9. Thank you California Boy, hearing your story is impactful to this conversation. Companionship and intimacy (all forms) play such crucial roles in our human experience. We are all wired differently, and we have our own needs that need to be fulfilled, and it isn't a bad thing if the sexual component is a major part of that. I for one would not want to go through this life without my partner and I hope all others who desire a relationship will successfully find that person for them. This may be in poor taste, but I am a bit skeptical of these "social media" stars that leverage a "unique" aspect of their life for recognition. I think it was the comedian Carrot Top that convinced Shaun White (a famous snowboarder) to cut his hair (both are/were well known for their long red hair). Carrot Top still has his and feels trapped by it. It is part of his identity. The same goes for the "Tattooed Mormon." When you build your brand/livelihood off of your 'uniqueness,' it is harder to walk away/change perspective. In the OP, I believe this person is being genuine in what they hope to accomplish by sharing their story, but it adds even more complexity to a difficult situation. Marriage, in general, is difficult to navigate, now you have a public aspect of it that shines the spotlight on you.
  10. I could not disagree with this more. "Wokeness" is a lazy caricature. That "disease" you list above is not unique to any group of people, it is purely a tool to marginalize the groups and/or people who are outspoken about their adverse situations. The Cambridge dictionary defines it: a state of being aware, especially of social problems such as racism and inequality I guess I am woke then, or maybe I just suffer from the disease of "wokeness." Antifa is just the latest boogeyman. Would Helmuth Huebner be considered an early member of antifa "movement"?
  11. I could not disagree with this more. "Wokeness" is a lazy caricature. That "disease" you list above is not unique to any group of people, it is purely a tool to marginalize the groups and/or people who are outspoken about their adverse situations. The Cambridge dictionary defines it: a state of being aware, especially of social problems such as racism and inequality I guess I am woke then, or maybe I just suffer from the disease of "wokeness." Antifa is just the latest boogeyman. Would Helmuth Huebner be considered an early member of antifa "movement"?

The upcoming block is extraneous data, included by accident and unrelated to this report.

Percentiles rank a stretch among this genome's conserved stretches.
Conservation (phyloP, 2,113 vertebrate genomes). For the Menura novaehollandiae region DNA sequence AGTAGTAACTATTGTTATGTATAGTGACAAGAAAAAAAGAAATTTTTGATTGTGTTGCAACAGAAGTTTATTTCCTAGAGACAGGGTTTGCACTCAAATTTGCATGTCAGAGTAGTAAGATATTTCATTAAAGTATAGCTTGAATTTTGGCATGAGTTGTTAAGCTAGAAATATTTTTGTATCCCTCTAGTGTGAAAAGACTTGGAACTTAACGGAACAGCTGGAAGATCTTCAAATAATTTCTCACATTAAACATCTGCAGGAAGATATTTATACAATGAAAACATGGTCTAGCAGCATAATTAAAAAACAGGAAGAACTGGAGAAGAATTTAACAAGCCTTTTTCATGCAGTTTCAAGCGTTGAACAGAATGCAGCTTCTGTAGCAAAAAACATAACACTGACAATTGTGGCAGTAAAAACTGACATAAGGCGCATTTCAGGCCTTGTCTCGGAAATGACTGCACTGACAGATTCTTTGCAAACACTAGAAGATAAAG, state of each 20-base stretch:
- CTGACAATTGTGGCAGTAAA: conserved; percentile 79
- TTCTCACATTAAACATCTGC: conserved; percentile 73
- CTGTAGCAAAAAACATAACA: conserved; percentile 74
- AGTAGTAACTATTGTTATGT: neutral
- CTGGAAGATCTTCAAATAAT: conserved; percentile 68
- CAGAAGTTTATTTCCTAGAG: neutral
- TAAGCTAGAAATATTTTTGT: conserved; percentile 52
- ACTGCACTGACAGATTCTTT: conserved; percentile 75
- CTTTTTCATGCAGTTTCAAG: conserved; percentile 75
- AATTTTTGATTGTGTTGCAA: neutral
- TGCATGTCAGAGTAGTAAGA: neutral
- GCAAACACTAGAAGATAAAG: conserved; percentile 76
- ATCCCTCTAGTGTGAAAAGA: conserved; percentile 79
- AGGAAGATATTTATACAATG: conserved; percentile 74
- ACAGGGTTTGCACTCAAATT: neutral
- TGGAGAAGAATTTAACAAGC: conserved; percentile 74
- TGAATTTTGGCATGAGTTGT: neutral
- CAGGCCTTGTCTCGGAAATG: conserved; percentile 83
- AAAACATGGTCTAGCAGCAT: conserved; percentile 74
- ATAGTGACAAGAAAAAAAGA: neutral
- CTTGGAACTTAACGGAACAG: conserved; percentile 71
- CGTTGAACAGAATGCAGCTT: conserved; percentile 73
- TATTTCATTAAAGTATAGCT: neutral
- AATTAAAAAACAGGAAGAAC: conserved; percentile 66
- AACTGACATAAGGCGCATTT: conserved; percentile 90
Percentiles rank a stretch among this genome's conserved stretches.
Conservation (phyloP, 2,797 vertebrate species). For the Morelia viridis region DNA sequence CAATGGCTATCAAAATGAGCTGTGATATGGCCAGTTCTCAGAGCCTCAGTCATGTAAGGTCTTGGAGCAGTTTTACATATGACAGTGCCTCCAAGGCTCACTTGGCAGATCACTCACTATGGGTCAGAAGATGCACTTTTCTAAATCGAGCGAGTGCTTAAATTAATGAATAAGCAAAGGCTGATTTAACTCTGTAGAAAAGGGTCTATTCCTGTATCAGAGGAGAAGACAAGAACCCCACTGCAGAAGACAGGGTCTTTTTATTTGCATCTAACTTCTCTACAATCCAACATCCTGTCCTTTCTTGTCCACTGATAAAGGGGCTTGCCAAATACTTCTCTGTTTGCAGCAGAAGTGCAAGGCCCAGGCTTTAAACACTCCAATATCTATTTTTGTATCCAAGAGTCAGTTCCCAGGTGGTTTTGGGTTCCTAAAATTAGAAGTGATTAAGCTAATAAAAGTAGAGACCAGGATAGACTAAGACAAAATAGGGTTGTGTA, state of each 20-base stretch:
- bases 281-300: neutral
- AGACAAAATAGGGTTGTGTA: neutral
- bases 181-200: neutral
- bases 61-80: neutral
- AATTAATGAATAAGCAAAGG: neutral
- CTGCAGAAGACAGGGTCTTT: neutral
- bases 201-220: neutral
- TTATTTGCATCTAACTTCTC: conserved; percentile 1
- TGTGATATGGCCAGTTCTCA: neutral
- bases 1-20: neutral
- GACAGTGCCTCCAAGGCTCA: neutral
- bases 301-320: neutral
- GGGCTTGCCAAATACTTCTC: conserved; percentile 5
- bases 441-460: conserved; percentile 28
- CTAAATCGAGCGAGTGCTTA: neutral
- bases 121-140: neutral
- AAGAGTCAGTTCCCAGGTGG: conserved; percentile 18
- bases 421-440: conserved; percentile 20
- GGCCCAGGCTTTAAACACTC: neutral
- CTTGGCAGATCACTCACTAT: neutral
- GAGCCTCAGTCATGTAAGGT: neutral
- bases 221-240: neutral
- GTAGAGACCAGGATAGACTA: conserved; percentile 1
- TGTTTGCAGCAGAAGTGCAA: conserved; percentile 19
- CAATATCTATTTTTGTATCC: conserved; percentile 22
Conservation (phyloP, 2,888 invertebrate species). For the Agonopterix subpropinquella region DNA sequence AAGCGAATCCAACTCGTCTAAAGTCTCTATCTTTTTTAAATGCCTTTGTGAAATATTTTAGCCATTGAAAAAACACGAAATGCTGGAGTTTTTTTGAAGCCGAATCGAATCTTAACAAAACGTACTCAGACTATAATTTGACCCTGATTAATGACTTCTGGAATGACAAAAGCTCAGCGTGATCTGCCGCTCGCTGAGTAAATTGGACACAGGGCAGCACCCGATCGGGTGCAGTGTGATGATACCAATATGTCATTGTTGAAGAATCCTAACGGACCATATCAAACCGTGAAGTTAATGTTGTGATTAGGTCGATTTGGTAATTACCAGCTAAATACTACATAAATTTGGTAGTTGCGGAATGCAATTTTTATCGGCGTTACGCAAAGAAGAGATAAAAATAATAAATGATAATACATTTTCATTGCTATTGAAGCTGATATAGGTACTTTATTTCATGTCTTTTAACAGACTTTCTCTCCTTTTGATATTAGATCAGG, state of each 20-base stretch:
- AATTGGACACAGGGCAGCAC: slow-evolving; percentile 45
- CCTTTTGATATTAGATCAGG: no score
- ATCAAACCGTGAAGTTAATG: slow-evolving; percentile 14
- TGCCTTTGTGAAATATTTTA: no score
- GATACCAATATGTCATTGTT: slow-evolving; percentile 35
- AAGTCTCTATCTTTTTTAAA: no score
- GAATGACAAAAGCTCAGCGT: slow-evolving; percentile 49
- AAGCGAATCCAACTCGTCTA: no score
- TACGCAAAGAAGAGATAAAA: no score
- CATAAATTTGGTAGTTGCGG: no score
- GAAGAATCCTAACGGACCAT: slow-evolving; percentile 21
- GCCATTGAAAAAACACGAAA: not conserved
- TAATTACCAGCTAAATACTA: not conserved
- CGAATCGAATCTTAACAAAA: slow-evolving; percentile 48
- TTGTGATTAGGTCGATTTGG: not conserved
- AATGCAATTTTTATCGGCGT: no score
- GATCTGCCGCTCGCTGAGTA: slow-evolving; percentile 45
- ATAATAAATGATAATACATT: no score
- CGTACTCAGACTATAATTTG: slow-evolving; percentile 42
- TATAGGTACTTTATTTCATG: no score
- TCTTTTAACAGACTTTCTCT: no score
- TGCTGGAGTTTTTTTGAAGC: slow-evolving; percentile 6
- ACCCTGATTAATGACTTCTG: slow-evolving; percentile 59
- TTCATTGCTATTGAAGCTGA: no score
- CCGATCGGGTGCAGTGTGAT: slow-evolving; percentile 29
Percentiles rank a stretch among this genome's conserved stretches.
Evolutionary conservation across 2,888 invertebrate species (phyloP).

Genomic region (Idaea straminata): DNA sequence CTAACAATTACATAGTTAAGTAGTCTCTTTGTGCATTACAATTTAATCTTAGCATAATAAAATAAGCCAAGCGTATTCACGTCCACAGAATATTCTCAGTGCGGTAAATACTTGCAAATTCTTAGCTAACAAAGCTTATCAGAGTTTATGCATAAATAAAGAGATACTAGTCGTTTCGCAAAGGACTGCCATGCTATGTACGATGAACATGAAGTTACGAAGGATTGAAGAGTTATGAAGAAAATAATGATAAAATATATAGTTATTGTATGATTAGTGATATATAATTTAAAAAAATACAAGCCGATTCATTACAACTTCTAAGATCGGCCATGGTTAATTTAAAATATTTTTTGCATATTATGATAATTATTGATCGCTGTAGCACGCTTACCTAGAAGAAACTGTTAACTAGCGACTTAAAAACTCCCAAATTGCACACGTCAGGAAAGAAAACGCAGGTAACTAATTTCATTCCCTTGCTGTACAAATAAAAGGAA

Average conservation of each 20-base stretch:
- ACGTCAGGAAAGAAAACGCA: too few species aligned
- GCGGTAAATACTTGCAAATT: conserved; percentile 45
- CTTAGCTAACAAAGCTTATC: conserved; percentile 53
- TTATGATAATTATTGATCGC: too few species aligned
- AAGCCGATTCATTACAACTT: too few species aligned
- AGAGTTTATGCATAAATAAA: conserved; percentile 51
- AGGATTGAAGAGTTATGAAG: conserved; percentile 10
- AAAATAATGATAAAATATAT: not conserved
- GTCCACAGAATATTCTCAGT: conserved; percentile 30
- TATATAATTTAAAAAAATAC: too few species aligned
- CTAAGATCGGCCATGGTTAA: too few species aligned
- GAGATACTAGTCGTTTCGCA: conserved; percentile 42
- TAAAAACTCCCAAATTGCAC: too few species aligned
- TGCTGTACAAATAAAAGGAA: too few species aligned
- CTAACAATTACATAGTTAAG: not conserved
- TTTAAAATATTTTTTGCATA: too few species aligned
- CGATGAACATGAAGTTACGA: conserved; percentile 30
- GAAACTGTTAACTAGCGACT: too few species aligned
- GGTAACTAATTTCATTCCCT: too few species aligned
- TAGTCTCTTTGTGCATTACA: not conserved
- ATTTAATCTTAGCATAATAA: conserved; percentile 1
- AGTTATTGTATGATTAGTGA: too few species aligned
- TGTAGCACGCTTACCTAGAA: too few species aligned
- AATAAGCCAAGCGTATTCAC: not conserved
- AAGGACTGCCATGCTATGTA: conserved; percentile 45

12. Why is being "woke" a bad thing? I view it as an understandable and agreeable position, similar to being "antifa" (I would think that most of the world would agree fascism is not a good idea). In the current state of the world, there is no guarantee of equal outcomes or equal opportunities. In every nation and culture in the world, there is an imbalance of power. If you don't recognize that, you are probably in the circle of "power/privilege." This does not mean you are actively pushing this or exploiting it, but you don't have the negative experiences that others in your community face. I would say that up until 1978, the three kingdoms are/were problematic.
  13. I will not judge if he is a good man or not, but he lost a ton of credibility. When he speaks, his position and power differential have meaning and influence over his audience. I guess I just expect more from someone in his position. His talk was very childish and in poor taste. But that is just me.
  14. I don't think you are being dismissive. But let's be honest, the line of thinking that started this thread is not only worried about Church dances. Numerous posters have expressed the "slippery slope" mentality. Members of the church and other conservative churches are concerned about current trends that contradict their narratives. They are losing control of the messaging when it comes to society. Now, the messaging from the other side can be equally as damaging, especially when it is used as a tool to make a point. But there should be a middle ground, and that is where I hope churches can find themselves. I just tend to fall into the less conservative mindset at this stage in my life. If two boys want to dance at a church dance, and they feel comfortable about doing so, that actually shows progress in life and society. The only reason people care or are uncomfortable with it, is that we are taught to feel that way from a young age. Culture is hard to change, but it can and must be done.